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THE FIRST flying machines seen by thousands of people across Asia could have been two Ansaldo SVA.9 biplanes. Italian pilots Arturo Ferrarin and Guido Masiero, accompanied by their mechanics Gino Cappannini and Roberto Maretto, headed east from Rome on February 14, 1920. They arrived in Tokyo more than three months later, with plenty of stops—and adventures—in between.
This Rome-Tokyo Raid, as it was called, arose through the aerial enthusiasm of another Italian, Gabriele d’Annunzio. See “Gabriele d’Annunzio: Poet, Patriot—Flyguy,” http://wp.me/p2ETap-dt, for details of his exploits, among them bombing Vienna with leaflets of his poetry!
For Rome to Tokyo, D’Annunzio proposed a fleet of nine aircraft, five Ansaldo reconnaissance-fighters and four Caproni bombers. Ferrarin and Masiero talked their way in, bringing the total to 11 aircraft.
A good thing too, because the original nine encountered breakdowns and accidents, one of them fatal. The late-added Ansaldos were the only two to complete the journey.
In fact, Ferrarin’s aircraft alone made the entire trek by air, Masiero’s was replaced in China and depended upon rail and ship at two points.
The Raid encountered troubles even before leaving Europe, with post-war occupation forces complicating matters. Reaching the Middle East, Ferrarin’s aircraft malfunctioned and had to land on a Baghdad football pitch in the midst of a match.
On the way to British-controlled Karachi, his Ansaldo was forced down again, this time in a village occupied by anti-British rebels. Fortunately, the rebels mistook the Italian tricolore for the flag of Bulgaria, a country with which they were not unfriendly.
Rangoon, Burma, was the last bit of British control. From there, they visited Hanoi, Macao, Foochow, Shanghai and, as it was known during their visit, Tsingtau.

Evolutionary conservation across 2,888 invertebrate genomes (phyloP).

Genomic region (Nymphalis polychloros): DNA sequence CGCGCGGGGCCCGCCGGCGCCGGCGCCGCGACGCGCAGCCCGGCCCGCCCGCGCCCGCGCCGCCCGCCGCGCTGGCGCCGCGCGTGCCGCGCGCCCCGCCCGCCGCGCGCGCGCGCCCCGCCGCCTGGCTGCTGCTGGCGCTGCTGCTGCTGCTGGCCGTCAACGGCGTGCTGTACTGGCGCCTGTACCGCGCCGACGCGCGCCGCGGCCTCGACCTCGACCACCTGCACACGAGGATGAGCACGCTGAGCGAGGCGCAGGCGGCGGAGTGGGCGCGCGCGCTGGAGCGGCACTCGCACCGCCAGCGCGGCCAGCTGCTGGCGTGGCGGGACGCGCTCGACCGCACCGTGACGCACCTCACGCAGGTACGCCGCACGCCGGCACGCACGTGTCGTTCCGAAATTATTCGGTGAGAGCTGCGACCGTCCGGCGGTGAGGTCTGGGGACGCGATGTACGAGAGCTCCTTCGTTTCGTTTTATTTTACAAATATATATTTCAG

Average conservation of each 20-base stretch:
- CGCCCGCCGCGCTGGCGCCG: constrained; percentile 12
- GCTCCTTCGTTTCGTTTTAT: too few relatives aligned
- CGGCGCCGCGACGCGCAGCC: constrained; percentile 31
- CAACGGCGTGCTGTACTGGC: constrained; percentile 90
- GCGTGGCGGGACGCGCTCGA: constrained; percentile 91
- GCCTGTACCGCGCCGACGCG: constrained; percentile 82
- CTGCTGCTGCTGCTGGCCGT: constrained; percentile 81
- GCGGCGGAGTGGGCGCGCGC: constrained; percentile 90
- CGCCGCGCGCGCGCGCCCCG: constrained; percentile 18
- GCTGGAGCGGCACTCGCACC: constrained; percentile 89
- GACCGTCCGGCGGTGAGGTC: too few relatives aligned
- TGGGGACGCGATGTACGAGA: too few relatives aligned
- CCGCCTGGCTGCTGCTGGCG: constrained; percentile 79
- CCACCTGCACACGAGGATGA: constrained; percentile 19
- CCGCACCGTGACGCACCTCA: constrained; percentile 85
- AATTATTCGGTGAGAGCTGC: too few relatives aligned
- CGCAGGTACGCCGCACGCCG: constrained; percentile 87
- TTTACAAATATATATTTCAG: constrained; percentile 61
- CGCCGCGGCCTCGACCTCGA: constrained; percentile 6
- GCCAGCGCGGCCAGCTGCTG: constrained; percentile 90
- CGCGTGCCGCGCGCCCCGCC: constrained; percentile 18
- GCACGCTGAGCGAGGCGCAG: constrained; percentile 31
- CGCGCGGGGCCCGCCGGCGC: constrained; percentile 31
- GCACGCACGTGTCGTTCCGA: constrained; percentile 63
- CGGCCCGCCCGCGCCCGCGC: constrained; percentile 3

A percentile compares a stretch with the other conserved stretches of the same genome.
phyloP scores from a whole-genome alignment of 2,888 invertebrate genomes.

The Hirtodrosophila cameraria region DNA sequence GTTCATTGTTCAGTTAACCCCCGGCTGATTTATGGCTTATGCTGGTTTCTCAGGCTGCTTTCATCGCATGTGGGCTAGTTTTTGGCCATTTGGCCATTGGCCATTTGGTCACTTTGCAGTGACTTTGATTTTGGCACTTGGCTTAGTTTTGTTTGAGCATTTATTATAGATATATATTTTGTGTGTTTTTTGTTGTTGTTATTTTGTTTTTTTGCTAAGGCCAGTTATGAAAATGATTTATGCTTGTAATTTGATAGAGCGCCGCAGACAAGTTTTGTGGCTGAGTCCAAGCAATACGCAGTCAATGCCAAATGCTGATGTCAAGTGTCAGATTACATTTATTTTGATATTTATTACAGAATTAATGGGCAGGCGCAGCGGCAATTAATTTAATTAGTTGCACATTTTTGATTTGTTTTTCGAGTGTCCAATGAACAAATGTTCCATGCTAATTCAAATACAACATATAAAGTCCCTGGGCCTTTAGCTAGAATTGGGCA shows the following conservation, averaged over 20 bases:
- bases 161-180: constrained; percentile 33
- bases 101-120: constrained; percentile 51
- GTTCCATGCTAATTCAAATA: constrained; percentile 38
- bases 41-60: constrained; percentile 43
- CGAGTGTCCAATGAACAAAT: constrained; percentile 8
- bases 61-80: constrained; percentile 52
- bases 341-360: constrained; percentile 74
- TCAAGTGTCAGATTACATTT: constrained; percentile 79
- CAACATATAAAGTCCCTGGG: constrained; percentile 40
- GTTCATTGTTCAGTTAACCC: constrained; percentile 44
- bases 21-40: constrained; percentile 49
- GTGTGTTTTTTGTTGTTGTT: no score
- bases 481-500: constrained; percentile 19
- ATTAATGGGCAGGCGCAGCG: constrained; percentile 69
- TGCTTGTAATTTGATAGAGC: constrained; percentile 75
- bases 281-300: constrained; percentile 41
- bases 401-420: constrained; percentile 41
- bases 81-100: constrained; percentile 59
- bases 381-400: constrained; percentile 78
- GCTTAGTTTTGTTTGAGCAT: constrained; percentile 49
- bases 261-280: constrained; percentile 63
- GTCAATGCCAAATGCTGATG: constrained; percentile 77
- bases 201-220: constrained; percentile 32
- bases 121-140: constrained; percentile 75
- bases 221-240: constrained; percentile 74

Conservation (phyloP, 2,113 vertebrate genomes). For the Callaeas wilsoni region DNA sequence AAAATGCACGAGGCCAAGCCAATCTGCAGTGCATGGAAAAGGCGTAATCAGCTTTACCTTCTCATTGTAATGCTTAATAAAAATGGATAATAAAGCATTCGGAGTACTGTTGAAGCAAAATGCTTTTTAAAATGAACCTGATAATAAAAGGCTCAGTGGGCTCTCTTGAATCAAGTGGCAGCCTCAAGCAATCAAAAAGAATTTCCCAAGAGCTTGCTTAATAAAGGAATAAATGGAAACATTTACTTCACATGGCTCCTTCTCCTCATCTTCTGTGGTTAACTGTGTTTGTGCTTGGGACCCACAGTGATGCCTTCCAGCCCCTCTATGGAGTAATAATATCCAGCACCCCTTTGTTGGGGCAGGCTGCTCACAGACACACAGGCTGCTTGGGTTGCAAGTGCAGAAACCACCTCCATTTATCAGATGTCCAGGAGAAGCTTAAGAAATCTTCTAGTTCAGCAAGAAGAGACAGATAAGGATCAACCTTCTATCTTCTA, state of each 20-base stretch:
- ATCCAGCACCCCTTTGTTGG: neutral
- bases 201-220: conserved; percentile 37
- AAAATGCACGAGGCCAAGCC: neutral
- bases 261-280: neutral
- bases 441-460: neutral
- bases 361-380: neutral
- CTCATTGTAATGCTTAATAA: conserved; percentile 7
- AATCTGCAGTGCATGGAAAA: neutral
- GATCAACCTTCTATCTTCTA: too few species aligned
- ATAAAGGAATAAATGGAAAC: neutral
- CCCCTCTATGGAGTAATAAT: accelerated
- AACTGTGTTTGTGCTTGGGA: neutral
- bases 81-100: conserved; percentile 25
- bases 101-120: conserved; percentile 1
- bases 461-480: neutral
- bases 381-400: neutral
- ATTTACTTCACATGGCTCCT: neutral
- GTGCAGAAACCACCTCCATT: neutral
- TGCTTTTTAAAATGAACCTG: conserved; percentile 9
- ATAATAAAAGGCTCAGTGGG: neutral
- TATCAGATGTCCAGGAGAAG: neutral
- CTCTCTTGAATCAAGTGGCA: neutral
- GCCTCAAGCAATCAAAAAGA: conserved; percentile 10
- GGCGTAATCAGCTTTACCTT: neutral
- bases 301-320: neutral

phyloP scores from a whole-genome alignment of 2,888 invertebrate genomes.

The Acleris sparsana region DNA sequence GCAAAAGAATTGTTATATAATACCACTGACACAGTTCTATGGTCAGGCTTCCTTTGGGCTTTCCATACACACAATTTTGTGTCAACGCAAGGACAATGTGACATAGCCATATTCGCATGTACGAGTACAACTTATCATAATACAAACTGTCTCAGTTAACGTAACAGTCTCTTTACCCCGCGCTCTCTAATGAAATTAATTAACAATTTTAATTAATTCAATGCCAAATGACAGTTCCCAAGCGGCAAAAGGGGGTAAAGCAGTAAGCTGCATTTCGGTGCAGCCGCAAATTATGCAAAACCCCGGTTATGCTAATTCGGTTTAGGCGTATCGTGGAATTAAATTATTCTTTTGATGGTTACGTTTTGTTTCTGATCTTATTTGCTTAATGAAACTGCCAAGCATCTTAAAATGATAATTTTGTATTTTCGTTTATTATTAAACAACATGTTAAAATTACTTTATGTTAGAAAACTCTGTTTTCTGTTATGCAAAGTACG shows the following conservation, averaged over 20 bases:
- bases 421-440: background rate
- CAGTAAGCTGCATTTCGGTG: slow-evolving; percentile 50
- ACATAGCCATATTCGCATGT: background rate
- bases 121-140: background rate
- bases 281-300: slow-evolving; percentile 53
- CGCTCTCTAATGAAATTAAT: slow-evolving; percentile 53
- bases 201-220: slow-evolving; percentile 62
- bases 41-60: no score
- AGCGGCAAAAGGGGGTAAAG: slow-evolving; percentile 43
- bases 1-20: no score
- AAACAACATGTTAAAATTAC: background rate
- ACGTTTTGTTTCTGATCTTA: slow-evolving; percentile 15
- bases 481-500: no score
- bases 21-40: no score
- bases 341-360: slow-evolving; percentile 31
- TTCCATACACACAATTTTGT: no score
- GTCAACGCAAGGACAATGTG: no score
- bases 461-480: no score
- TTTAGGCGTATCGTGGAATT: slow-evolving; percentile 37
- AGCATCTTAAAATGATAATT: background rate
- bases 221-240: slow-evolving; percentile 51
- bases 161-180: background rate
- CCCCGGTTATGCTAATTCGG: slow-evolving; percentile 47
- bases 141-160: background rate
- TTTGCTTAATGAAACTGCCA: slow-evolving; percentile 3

Qingdao, its modern name, had been under German control from 1891 to 1914, and Japanese control 1914 – 1922. In researching Ferrarin’s visit, I came upon The Outlook: An Illustrated Weekly Journal of Current Life, Volume 132, September-December, 1922 (http://goo.gl/ZPrPbW).
The Outlook notes, “In the summer of 1920 the Italian aviators on their Rome-Tokyo flight made a long repair stop at Tsingtau and held aerial high jinks over the beach and bay every day.” An amazing video of Ferrarin’s life shows several of these entertainments, some of them from cockpit view: http://goo.gl/0ZQRdB.
According to The Outlook, Tsingtau was known for its “refugees of the better class.” One, Mme. Semionoff, is described in considerable detail: “Also came Mme. Semionoff—one of the Mme. Semionoffs rather—down from Chita [a Russian city near the Chinese border], with mountainous baggages to this haven of safety. Dark-haired, vivacious, well-gowned and jeweled beyond all reason, she distinctly added to the international gayety. Her rope of pearls and great rings to each finger joint were enough to make a burglar die of coveting, while often at night a monstrous sapphire would flash blue fire and electric wings across the dining room….”
Who wouldn’t want to learn more of Mme. Semionoff?
Japanese authorities required the flyers leaving Tsingtau to detour north; this, to avoid Busan (today’s Pusan, Korea) and Tsushima (an island in the Korea Strait, site of the last battle in the Russo-Japanese War, 1905).
The flyers arrived in Osaka, Japan, on May 30, 1920, amid a huge crowd. Even a larger welcome greeted them in Tokyo’s Yoyogi Park the next day. The park is known these days for its Sunday Cosplay groups, kids gamboling about in costume; see “Just an Otaku Kinda Guy,” http://wp.me/p2ETap-2Hl. Back on May 31, 1920, Ferrarin and his colleagues were greeted by Royal Prince Hirohito and Empress Teimei.
For those who parlo Italiano, there’s a diary of Arturo Ferrarin’s adventures, Il Mio Roma Tokio 1920. A video interview (also in Italian) with mechanic Roberto Maretto’s daughter is at http://goo.gl/0vaXtA. She exhibits several medals, gifts and other of her father’s memorabilia.
Last, TCM (Terra Cielo Mare; Land Sky Sea) watchmakers offer a Ferrarin Roma-Tokyo chronograph commemorating the historic flight. ds
© Dennis Simanaitis, SimanaitisSays.com, 2015